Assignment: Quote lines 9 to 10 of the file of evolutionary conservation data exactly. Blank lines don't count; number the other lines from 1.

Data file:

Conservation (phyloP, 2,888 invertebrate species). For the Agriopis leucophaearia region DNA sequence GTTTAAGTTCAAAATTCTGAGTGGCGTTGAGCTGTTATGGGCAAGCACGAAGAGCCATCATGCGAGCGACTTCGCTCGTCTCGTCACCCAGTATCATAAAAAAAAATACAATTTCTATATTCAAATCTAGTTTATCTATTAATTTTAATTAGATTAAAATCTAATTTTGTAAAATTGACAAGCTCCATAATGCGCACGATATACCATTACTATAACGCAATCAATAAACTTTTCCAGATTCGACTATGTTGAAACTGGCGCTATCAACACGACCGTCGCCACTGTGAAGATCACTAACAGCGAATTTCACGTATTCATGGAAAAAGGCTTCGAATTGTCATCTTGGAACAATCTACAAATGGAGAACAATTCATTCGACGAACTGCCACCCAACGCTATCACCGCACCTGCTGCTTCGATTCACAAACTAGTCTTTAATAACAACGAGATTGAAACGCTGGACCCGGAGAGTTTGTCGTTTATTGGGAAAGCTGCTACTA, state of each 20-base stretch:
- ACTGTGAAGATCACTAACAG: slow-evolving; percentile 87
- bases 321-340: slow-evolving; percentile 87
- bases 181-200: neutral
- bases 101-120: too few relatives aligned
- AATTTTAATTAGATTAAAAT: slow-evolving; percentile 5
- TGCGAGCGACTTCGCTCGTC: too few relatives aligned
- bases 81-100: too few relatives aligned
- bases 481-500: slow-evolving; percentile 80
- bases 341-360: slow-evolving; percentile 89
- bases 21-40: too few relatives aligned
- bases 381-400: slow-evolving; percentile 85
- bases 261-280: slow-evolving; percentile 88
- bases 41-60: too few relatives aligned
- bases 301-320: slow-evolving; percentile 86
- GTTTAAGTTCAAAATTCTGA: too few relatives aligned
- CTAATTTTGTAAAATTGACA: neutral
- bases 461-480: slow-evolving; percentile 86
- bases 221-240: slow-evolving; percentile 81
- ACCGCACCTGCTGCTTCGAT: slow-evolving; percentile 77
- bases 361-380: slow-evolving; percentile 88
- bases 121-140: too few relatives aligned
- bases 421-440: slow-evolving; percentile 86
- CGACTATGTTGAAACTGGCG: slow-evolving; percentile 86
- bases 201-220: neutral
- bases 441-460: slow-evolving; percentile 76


- bases 481-500: slow-evolving; percentile 80
- bases 341-360: slow-evolving; percentile 89